Catherine M. Elliott
found at: home studio
What drew you to becoming an artist?
I've always loved the idea of freezing a moment in time and space visually. Capturing the full essence of something beautiful and enjoyable is interesting to me. I think I discovered I liked this as a child growing up in the country with acres of nature all around me. I used to draw horses and trade the pictures for things at lunch with my fellow grammar-school peers.
What don't they teach in art school that you had to learn for yourself?
That practice is everything, at least for myself. With maybe a thousand paintings behind me and with each new one envisioned, I learn a bit more about so many things. Paint, color, values, construction, myself, patience and time all go along with the practice. It's something that every artist can only go through by themself. I've learned a lot about my life through the creating process. Sometimes it's painful, other times it's true bliss.
What is it like to live and work as an artist in Connecticut as compared to the time you spent living and working in other places?
I was born in the same town I now live in, Simsbury. Maybe it's not the perfect place for an artist, but then where is? I've been nurtured and continue to grow here, so here is good. I do travel a bit. My youngest daughter lives in Santa Barbara and I like to paint there every chance I get. Different light and scenery, same challenges in orchestrating a satisfying painting. I keep getting invited to Ireland to teach a painting workshop or exhibit. I've been there six times now and am going again to one of Europe's largest plein air events called ''Art in the Open'' in August. It's a lot of fun, but a marathon of painting for seven days straight. I also have a show at The Sosebee Gallery on Nantucket Island with an opening on July 15. For me, summer is usually a busy time for travel.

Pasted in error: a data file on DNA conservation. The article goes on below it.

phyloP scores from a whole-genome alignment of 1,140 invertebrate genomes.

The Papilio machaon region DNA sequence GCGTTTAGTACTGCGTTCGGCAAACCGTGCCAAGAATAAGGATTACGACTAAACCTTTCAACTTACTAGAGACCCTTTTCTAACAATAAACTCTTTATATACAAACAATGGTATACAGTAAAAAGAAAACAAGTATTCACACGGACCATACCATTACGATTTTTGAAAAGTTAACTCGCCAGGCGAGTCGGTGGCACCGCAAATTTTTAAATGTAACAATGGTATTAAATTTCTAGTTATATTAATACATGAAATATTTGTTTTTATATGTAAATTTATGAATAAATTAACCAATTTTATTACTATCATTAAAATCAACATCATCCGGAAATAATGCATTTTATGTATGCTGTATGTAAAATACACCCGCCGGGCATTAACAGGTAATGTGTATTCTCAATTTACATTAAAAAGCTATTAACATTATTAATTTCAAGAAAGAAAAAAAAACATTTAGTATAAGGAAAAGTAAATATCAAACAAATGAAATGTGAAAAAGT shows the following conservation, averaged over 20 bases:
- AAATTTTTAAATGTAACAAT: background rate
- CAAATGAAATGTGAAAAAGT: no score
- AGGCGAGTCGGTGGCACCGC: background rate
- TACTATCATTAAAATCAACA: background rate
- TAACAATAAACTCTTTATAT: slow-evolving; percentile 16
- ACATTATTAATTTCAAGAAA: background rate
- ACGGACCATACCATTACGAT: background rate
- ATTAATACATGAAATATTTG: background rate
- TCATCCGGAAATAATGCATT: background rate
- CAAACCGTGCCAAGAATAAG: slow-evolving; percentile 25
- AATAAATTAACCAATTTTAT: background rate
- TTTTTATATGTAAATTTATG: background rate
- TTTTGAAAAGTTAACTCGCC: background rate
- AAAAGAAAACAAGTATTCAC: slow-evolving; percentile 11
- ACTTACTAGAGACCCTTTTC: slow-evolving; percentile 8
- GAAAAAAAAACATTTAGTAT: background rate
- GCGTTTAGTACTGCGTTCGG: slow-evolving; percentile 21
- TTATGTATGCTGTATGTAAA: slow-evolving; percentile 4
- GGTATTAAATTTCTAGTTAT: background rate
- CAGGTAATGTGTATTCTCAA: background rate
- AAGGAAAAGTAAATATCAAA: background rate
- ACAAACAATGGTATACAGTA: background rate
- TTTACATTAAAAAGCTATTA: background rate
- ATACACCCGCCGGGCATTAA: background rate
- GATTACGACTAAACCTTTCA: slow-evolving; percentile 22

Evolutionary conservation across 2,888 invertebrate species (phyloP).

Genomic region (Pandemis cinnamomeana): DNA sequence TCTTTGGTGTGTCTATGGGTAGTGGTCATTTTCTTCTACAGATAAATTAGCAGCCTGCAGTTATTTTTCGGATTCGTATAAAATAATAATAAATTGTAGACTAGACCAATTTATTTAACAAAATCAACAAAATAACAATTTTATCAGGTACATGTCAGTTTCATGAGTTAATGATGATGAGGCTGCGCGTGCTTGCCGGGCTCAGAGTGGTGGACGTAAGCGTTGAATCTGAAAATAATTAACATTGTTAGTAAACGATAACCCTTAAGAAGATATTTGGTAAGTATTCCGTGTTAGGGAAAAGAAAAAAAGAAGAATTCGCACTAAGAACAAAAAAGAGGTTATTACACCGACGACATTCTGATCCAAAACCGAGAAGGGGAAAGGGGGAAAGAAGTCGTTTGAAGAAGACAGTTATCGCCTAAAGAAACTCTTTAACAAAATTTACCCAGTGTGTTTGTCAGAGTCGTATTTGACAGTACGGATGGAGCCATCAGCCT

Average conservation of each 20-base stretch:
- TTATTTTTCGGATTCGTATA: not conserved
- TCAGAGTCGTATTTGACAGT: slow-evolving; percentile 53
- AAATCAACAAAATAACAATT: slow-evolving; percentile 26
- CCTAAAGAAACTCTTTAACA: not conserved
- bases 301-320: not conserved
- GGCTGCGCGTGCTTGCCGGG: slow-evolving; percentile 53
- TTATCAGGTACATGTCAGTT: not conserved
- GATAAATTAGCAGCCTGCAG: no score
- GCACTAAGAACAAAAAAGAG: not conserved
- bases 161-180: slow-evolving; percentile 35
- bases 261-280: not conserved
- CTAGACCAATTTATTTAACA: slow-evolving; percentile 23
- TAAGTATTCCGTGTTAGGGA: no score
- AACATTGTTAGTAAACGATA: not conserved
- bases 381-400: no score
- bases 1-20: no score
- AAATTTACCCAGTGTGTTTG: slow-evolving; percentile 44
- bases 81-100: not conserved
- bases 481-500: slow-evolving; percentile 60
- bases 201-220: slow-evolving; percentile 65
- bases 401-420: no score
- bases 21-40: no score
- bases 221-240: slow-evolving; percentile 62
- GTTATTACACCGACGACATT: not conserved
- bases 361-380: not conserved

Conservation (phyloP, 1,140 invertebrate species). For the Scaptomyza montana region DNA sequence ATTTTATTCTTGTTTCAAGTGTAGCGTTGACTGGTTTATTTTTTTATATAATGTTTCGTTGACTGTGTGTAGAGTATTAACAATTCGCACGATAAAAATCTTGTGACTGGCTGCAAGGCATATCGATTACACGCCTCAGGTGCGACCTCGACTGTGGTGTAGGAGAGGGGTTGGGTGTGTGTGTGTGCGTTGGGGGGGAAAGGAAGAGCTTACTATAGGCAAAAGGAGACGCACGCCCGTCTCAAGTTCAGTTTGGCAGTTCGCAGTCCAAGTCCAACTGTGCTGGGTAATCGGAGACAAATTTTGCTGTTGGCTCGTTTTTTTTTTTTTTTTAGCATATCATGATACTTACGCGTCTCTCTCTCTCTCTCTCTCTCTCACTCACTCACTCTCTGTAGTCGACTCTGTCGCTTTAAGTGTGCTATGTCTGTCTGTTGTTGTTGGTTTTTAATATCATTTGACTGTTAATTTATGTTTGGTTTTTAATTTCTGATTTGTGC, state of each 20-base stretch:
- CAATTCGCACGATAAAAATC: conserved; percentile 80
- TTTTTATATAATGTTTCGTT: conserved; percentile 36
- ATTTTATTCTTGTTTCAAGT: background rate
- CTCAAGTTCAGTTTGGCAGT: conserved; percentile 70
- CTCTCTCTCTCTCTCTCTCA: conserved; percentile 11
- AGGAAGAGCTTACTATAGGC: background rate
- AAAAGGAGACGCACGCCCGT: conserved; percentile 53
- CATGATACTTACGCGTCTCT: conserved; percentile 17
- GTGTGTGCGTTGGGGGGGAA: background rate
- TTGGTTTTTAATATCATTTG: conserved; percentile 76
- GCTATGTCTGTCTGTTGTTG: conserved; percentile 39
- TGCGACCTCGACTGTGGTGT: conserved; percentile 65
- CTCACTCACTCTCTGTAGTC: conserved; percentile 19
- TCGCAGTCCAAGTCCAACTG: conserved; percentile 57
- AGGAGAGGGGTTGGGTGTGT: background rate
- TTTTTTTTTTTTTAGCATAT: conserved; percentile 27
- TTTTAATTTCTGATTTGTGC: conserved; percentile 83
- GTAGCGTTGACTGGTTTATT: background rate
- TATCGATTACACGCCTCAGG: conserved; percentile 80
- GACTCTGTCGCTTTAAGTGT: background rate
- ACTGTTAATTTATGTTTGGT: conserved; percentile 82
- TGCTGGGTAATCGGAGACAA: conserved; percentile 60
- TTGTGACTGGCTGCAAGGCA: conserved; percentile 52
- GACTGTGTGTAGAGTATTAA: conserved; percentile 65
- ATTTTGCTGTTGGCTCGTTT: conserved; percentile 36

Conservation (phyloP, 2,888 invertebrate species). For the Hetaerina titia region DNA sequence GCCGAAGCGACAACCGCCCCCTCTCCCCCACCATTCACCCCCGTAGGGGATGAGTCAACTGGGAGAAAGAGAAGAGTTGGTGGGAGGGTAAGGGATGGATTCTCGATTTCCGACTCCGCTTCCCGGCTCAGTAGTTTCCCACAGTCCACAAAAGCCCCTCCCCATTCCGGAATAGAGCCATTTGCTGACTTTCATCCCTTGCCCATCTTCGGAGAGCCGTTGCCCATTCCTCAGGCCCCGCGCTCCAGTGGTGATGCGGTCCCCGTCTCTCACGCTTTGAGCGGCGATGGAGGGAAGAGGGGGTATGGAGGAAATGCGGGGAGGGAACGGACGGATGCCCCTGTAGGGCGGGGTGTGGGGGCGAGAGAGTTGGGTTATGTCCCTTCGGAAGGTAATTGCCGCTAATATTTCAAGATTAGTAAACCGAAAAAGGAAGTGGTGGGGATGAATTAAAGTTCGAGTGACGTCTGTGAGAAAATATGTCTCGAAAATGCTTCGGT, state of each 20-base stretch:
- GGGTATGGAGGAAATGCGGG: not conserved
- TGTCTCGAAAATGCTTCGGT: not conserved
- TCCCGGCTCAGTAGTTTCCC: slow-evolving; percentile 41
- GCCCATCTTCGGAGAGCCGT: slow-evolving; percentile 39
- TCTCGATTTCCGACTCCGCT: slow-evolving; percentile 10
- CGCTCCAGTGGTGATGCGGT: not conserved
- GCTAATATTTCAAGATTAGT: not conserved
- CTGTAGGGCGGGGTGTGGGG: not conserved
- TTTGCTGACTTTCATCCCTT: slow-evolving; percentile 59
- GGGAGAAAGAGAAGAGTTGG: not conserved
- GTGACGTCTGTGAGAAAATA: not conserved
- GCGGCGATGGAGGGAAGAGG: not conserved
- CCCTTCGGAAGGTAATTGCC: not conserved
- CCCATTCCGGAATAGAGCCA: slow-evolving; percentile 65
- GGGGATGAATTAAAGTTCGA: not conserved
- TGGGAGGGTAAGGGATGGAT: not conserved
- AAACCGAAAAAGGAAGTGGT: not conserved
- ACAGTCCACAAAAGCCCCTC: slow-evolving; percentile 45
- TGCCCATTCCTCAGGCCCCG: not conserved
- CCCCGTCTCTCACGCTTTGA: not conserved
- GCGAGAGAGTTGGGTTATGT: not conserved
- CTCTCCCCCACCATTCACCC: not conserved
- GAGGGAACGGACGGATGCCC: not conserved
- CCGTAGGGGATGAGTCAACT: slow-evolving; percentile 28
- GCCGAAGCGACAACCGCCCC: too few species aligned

What influences your art, the focus of which remains exquisitely rendered Impressionist images of nature?
I like to think of Impressionistic art as viewing a scene from a car. You just get the impression and feeling of the place, not every detail. I'm not into a lot of detail in my work, but maybe the illusion of it. Colors have always made me happy, especially when they are portrayed well together. The natural world outside does that for me.
What is the riskiest thing you've ever done?
Thinking I could make a living by selling my art, which I have done for over 20 years. If I had known the hours involved I think I might have declined the job offer.
When was the time you were most scared?
When I question myself about why I continue to paint every day. Am I missing out on something else in my life? I read once that after Claude Monet's lung cancer made it impossible for him to work, he said something like, "Well, at least I don't have to get up tomorrow morning and paint." I can relate. It's something I feel compelled to continue.